After 26 years spent on NFL sidelines, Mora is returning to the college game.
Second of a three-part series
Since Jim Mora was hired at UCLA about two months ago, athletic director Dan Guerrero said his new coach has not "had more than four hours' sleep any night."
Who can sleep when you've got a program to build? Certainly not Mora or any of the other 25 new FBS head coaching hires faced with the challenge of maintaining or turning around a program.
In today's second-part of CBSSports.com's series on the best coaching hires, nine members of our college football staff ranks the sixth through 15th best hires (Mora checks in at No. 15). On Monday we listed our No. 16-26 rankings and on Friday, we'll unveil the top five hires.
On to today's rankings:
No. 6: Paul Chryst
Highest ranking: No. 4
Lowest ranking: No. 16
Since Dave Wannstedt's firing last season, Pittsburgh has had five interim or head coaches. Chryst is the sixth, but the Panthers envision him sticking around for awhile and leading the school into the ACC in a couple of years. This is Chryst's first head coaching job after spending the past nine seasons as an offensive coordinator at Oregon State (2003-04) and Wisconsin (2005-11). He replaces Todd Graham, who left after one season. "I know you can't ignore what happened in history," said Chryst, 46. "But honestly, it gave me this opportunity so I'm pretty thankful for the opportunity." A two-time finalist for the Frank Broyles award, honoring the nation's top assistant, Chryst's 23-year coaching career includes 16 seasons in the college ranks and three years as an assistant with the NFL's San Diego Chargers.
No. 7: Larry Fedora
Highest ranking: No. 4 on two ballots
Lowest ranking: No. 17
At his introductory press conference at North Carolina, Fedora remarked: "you'd better buckle your seat belts and you better hold on because it's going to be a wild ride." Fedora was referencing the style of offense he plans to bring to Chapel Hill, but he also could have been describing the affect of the NCAA sanctions that await UNC. Either way, Fedora is ready. "I've got a saying with the football team that adversity, when it strikes, it's going to happen and it brings out the best in all of us," he said. Fedora, 49, was one of the nation's best offensive coordinators at Florida and Oklahoma State before guiding Southern Miss to a 33-19 record the past four seasons, including a 12-2 mark last year.
| Ranking the new hires |
| Coach, School || Pts |
| 6. Paul Chryst, Pittsburgh || 68 |
| 7. Larry Fedora, North Carolina || 73 |
| 8. Tim Beckman, Illinois || 90 |
| 9. Jim McElwain, Colorado State || 94 |
| 10. Hugh Freeze, Ole Miss || 105 |
| 11. Terry Bowden, Akron || 115 |
| 12. Norm Chow, Hawaii || 136 |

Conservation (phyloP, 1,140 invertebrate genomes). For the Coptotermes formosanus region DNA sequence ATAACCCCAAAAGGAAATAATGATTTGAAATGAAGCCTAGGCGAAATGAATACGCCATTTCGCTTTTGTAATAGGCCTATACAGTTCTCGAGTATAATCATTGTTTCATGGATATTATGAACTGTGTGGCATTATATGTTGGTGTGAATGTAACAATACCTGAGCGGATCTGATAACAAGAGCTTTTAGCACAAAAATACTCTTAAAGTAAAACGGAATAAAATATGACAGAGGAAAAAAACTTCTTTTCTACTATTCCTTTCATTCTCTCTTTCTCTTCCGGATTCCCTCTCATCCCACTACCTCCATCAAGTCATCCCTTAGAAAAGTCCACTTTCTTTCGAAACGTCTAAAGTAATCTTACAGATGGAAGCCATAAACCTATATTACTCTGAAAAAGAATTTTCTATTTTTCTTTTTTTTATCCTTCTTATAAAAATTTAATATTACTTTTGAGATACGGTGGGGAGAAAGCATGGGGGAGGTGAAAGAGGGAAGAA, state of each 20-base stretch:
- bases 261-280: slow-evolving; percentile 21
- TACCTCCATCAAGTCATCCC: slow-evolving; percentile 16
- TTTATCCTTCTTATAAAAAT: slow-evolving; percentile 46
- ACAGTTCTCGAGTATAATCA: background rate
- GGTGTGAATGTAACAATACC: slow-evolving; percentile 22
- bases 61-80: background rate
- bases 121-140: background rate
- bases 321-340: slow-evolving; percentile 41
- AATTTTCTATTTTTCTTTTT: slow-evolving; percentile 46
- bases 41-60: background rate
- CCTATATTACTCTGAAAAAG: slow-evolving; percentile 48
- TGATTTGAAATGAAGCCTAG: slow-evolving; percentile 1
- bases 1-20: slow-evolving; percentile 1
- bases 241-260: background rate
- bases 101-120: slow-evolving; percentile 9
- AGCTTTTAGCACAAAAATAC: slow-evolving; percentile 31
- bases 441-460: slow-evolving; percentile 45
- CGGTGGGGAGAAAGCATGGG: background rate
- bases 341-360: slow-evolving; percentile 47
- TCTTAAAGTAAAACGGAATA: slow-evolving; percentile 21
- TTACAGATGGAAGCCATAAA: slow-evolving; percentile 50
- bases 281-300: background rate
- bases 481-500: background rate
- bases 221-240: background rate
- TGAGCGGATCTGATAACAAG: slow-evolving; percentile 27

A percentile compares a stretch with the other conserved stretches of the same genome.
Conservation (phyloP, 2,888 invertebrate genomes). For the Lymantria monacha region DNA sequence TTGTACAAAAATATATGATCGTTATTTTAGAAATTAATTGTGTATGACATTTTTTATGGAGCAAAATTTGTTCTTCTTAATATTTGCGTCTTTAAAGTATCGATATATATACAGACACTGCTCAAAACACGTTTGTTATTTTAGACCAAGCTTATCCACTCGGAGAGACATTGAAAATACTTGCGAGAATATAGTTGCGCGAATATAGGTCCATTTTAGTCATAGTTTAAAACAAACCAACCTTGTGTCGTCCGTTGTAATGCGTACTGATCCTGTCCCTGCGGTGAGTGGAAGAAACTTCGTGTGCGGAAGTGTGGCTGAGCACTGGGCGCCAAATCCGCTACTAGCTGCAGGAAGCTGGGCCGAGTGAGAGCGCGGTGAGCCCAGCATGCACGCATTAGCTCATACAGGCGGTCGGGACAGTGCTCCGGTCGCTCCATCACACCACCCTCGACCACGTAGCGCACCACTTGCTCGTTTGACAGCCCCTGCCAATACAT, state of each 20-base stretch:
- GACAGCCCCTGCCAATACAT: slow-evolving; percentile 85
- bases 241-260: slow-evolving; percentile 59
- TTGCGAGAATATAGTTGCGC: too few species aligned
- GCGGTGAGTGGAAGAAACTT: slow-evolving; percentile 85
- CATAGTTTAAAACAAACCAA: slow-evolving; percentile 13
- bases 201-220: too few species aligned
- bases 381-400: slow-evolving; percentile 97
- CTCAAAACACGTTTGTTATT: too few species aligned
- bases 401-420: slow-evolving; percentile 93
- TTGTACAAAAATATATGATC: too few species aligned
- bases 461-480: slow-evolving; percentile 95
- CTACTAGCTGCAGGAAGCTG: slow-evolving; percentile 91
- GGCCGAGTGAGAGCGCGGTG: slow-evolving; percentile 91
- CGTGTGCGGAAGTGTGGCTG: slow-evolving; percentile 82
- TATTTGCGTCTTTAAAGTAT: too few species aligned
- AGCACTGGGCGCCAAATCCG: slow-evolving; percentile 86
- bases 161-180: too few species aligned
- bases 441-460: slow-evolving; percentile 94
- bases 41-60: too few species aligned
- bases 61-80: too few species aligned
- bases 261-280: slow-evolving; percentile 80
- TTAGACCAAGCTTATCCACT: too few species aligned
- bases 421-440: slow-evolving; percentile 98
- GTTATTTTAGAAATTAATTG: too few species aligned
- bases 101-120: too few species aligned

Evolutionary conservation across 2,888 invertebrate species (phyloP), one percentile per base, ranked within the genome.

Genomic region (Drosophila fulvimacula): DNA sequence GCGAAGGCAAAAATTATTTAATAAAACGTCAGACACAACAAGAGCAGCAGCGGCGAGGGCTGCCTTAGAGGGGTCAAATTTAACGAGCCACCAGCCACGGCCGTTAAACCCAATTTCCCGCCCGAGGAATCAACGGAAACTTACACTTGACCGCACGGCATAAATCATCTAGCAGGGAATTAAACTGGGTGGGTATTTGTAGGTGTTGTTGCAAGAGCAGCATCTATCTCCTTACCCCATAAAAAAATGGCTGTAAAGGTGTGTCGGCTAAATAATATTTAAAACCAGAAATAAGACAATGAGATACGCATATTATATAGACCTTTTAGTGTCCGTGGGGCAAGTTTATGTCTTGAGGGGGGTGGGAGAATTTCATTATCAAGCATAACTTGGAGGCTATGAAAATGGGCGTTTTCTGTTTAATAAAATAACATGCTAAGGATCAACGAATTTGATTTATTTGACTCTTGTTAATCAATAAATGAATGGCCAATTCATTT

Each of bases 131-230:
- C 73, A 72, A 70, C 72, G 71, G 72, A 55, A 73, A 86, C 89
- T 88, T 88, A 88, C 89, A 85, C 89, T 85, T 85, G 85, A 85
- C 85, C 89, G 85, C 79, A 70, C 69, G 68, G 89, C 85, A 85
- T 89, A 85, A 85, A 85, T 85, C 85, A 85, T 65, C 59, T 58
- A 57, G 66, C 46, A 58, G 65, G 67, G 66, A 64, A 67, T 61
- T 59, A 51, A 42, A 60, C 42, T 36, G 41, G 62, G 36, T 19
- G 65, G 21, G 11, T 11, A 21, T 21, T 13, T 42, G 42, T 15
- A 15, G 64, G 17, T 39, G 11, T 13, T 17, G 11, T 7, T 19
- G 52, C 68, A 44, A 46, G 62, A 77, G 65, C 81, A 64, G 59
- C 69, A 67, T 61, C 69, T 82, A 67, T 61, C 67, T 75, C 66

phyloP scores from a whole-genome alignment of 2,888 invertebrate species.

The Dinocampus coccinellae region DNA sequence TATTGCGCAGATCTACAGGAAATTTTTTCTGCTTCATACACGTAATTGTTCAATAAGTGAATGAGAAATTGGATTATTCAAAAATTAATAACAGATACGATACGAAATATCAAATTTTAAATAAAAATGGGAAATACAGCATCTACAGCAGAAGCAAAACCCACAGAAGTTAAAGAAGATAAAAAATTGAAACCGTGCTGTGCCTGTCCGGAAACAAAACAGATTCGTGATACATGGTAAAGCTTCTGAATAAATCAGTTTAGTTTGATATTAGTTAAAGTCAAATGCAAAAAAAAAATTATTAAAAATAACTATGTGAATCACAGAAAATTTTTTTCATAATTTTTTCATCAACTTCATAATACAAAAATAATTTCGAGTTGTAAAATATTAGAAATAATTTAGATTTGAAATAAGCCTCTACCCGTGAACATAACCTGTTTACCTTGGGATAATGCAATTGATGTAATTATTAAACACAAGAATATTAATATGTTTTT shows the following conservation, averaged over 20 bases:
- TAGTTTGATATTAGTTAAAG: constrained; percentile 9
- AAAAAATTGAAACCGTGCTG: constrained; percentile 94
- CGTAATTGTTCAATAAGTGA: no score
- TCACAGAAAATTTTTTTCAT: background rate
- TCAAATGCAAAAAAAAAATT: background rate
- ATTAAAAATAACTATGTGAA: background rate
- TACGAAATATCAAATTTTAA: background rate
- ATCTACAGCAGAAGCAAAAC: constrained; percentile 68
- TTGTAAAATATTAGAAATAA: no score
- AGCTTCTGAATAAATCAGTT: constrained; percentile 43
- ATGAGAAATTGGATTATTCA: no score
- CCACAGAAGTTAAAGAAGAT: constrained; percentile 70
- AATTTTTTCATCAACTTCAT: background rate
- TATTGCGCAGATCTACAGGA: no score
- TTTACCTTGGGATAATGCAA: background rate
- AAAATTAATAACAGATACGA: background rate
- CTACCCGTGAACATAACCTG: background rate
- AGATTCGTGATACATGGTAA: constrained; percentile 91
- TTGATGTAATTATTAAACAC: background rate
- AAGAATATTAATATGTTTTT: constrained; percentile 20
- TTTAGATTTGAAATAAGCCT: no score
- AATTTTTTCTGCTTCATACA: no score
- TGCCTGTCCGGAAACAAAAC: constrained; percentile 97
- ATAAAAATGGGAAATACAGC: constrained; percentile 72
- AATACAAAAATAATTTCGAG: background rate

| 13. Tim DeRuyter, Fresno State || 142 |
| 14. Tony Levine, Houston || 149 |
| 15. Jim Mora, UCLA || 153 |
| CBSSports.com staffers Tony Barnhart, Dennis Dodd, Bruce Feldman, Brett McMurphy, J. Darin Darst, Bryan Fischer, Tom Fornelli, Jerry Hinnen and Chip Patterson ranked the coaches from best to worst: 1 point for best hire, 2 pts for second best, etc. |
No. 8: Tim Beckman
Highest ranking: No. 7 on two ballots
Lowest ranking: No. 19
Beckman turned around the fortunes at Toledo and now he will be expected to do the same at Illinois, which was consistently inconsistent under Ron Zook. "It's not broken, it isn't," said the 47-year old Beckman. "This is a gold mine. You can win at the University of Illinois." Beckman won at Toledo, posting a 21-16 record compared with the Rockets' 13-23 record the previous three seasons. Besides his stint at Toledo, Beckman also was an assistant at Western Carolina, Elon, Bowling Green and Ohio State. At Bowling Green, he was Urban Meyer's defensive coordinator, which should make for an interesting matchup when Illinois visits Ohio State on Nov. 3. "I can't wait," Beckman said.
No. 9: Jim McElwain
Highest ranking: No. 5
Lowest ranking: No. 14
McElwain goes from the penthouse to the, uh, bottom of the Mountain West. For the past four seasons, McElwain was offensive coordinator at Alabama, where he won two national titles. Now he takes over a Colorado State program that has finished 3-9 for three consecutive seasons and tied for last in the MWC in 2011. McElwain's new challenge is his first head coaching opportunity. "I feel like I am getting in (on the ground floor) of the bold new era, as they put it," said the 49-year old McElwain. "And the vision and the passion is here and that's what it's all about. This is an unbelievable place."